It is now, indeed, widely recognized that the Kiev state was not born ex nihilo (out of nothing) with the advent of the Rus in the ninth century; but that social and economic foundations were laid in the preceding period, during which the Slavs in the Dnieper basin played an active part in the political and commercial life of the west Eurasian and Pontic steppes; and that a pre-existing Slavonic land-owning aristocracy and merchant class remained the main stay of the country's territorial stability and economic growth under its Rus overlords. It is equally clear, however, that it was the Balto Slavic Rugi invaders who in the second half of the ninth century united the scattered tribes of the Eastern Slavs into a single state based on the Baltic-Black Sea waterway, to which they gave their Rus' name.[8]

Common threads[change | change source]

It was at this point in history the area of Kiev grew and expanded.[8] The Kievan state lasted about a hundred years, until about 972.[8] Between 839 and 1043 the Balto Slavs combined with the South Slavic peoples to form a new society.[2] The name Rus' came to mean those combined peoples.[2] In 860 the Byzantine Patriarch Photios I described a people who were almost certainly Rani accompanied by Slavs.[2] The leaders of the Rus' had Balto Slavic names even into the tenth century. In 911 the Rus' who signed a treaty with the Greeks all had Balto Slavic names.[2] But in the treaty of 945 there were some South Slavonic names.[2][10]

Etymology[change | change source]

Image of Rurik from Russian manuscripts

The word "Rus' is found in the slavonic languages. This parallels with Latin: Rhos, Greek: Rös and Arabic: Rüs.[11] Words used to describe Pomeranians in Russia or the east were Veneti or Rujan (in medieval Latin literature known as Ruzzi ).[11] The Finnish: Venäjä, Estonian: Vene, Karelian: Veneä) denoting Russia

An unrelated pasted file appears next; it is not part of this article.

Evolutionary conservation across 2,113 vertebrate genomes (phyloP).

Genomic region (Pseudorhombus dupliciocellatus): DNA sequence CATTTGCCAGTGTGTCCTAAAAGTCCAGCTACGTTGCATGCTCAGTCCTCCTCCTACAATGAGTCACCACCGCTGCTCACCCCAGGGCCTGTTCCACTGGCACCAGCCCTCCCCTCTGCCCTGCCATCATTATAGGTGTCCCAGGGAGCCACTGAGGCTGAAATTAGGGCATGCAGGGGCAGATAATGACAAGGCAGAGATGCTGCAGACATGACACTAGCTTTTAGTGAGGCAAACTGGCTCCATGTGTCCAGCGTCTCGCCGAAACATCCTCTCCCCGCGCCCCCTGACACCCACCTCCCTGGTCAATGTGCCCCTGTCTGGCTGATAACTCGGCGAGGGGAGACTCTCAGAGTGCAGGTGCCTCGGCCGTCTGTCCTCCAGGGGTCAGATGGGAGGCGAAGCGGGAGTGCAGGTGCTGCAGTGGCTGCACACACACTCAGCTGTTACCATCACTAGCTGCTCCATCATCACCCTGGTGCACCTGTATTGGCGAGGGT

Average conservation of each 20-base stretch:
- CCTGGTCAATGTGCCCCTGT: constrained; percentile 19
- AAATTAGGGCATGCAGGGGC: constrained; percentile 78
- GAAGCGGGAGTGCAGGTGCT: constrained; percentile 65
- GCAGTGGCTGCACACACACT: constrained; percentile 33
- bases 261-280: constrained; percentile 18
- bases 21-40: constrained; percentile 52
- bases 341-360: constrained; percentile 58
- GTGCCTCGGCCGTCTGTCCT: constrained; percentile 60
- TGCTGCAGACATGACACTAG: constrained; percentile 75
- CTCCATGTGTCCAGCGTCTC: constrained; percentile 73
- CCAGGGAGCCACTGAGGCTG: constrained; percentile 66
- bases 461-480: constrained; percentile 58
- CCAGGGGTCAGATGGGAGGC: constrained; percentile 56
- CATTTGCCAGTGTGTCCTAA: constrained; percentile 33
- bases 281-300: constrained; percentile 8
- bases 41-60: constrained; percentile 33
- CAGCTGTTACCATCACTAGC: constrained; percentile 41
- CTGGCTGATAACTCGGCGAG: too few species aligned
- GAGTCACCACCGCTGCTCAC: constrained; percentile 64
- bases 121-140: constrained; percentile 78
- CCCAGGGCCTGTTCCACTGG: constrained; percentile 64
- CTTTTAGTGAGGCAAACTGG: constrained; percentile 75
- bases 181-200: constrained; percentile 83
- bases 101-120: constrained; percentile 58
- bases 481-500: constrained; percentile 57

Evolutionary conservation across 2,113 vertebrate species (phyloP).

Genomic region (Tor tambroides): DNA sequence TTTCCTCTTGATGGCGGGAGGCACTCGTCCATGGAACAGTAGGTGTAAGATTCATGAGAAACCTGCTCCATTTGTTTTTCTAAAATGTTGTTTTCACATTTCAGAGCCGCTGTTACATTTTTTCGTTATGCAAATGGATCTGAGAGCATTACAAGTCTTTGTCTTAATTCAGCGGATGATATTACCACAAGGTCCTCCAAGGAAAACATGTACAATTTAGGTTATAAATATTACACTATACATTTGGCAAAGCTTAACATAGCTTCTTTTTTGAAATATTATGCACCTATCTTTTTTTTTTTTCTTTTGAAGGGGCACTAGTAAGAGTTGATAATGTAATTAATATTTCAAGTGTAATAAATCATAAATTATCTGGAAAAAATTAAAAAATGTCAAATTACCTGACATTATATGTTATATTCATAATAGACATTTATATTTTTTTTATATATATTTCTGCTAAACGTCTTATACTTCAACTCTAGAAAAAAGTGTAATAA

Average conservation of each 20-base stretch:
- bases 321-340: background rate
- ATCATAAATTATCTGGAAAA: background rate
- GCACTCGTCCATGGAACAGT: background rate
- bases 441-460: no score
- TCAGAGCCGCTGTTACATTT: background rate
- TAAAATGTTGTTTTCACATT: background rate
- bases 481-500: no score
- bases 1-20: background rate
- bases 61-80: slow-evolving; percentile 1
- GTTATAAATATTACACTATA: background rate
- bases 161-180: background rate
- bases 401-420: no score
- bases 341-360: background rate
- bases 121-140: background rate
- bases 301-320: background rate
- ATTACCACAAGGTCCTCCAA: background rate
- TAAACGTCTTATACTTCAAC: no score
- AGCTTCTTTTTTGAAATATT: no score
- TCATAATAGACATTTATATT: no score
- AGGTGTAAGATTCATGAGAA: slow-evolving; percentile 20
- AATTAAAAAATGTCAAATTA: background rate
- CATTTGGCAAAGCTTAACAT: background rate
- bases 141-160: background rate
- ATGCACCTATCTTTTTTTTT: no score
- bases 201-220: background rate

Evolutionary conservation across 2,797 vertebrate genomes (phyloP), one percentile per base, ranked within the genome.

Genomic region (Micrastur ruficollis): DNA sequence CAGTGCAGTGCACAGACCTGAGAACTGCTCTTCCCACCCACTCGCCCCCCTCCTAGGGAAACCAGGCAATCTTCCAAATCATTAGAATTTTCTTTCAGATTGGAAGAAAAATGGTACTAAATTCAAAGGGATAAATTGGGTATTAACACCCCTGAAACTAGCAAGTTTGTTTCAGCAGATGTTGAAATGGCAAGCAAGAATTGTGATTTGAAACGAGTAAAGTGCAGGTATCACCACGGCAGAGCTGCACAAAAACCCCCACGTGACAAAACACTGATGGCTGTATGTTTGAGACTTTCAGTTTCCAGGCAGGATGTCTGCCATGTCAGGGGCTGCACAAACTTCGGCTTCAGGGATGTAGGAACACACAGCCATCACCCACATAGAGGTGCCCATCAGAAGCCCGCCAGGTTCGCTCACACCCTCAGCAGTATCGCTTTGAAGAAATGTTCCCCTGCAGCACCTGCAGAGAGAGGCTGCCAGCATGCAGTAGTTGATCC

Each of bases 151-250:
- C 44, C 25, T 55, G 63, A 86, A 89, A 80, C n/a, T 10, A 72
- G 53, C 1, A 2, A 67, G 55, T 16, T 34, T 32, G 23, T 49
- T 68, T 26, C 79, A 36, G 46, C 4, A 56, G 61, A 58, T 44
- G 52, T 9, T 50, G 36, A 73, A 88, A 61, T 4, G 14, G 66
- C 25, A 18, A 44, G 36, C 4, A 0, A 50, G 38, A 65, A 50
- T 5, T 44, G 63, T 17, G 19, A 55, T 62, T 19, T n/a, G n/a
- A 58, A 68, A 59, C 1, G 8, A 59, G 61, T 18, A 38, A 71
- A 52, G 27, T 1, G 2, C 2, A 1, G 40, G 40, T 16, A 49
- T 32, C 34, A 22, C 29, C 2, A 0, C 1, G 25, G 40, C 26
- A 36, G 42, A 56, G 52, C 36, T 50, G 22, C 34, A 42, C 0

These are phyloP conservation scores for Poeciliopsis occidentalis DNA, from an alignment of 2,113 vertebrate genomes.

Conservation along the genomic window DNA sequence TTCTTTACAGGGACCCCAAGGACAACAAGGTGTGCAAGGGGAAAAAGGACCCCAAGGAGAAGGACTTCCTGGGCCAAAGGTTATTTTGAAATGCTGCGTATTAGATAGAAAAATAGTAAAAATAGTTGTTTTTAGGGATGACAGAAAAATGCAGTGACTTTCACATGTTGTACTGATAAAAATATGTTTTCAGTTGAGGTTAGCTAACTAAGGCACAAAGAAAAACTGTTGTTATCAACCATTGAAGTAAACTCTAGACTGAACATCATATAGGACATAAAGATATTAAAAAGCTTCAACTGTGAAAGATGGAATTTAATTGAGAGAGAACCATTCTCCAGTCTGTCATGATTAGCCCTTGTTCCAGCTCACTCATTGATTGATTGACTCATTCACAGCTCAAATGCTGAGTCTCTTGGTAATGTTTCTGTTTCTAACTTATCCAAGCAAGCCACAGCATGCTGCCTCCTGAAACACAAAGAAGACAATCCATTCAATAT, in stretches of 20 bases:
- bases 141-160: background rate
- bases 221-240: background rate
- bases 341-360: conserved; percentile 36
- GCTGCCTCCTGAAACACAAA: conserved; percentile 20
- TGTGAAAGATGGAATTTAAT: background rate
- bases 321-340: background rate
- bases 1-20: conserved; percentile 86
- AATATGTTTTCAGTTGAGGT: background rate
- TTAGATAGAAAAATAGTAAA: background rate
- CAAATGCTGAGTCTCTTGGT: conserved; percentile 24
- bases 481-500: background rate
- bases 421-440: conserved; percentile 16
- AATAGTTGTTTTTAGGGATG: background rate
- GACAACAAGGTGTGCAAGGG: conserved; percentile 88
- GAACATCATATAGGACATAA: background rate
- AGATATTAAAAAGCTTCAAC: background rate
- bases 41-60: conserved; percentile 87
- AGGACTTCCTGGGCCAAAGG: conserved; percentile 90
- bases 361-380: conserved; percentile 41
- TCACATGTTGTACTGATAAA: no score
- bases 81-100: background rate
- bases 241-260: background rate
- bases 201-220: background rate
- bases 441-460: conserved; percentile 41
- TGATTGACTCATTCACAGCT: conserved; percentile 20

References[change | change source]

  1. Ferguson, Robert (2009). The Hammer and the Cross: A New History of the Vikings. Penguin UK. ISBN 9780141923871.
  2. 2.0 2.1 2.2 2.3 2.4 2.5 2.6 F. Donald Logan, The Vikings in History, Third Edition (New York; Oxford: Routledge, 2004), p. 184
  3. "rus – folkestamme". Store norske leksikon (English: Norwegian Encyclopedia). Retrieved 27 August 2015.
  4. 4.0 4.1 The Russian Primary Chronicle, trans. & eds. Samuel Hazzard Cross; Olgerd P. Sherbowitz-Wetzor (Cambridge MA: Medieval Academy of America, 1953), pp. 20, 233
  5. "rus – folkestamme". Store norske leksikon (English: Norwegian Encyclopedia). Retrieved 27 August 2015.
  6. 6.0 6.1 Omeljan Pritsak, 'I. The Normanist versus Anti-Normanist Controversy', The Russian Review (July 1977), pp. 249-273 (abridged), < Archived 2015-04-21 at the Wayback Machine>
  7. 7.0 7.1 Russia and Western Civilization: Cutural and Historical Encounters, ed. Russell Bova (Oxford; New York: Routledge, 2003), p. 12
  8. 8.0 8.1 8.2 8.3 8.4 Paul Robert Magocsi, A History of Ukraine (Toronto: University of Toronto Press, 1996), p. 61
  9. 9.0 9.1 Serhii Plokhy, The Origins of the Slavic Nations: Premodern Identities in Russia, Ukraine and Belarus (Cambridge; New York: Cambridge University Press, 2006), pp. 10–11
  10. Jill N. Claster, The Medieval Experience, 300-1400 (New York: New York University Press, 1982), pp. 138–140
  11. 11.0 11.1 Katherine Holman, Historical Dictionary of the Vikings (Lanham, MD: Scarecrow Press, 2003), p. 231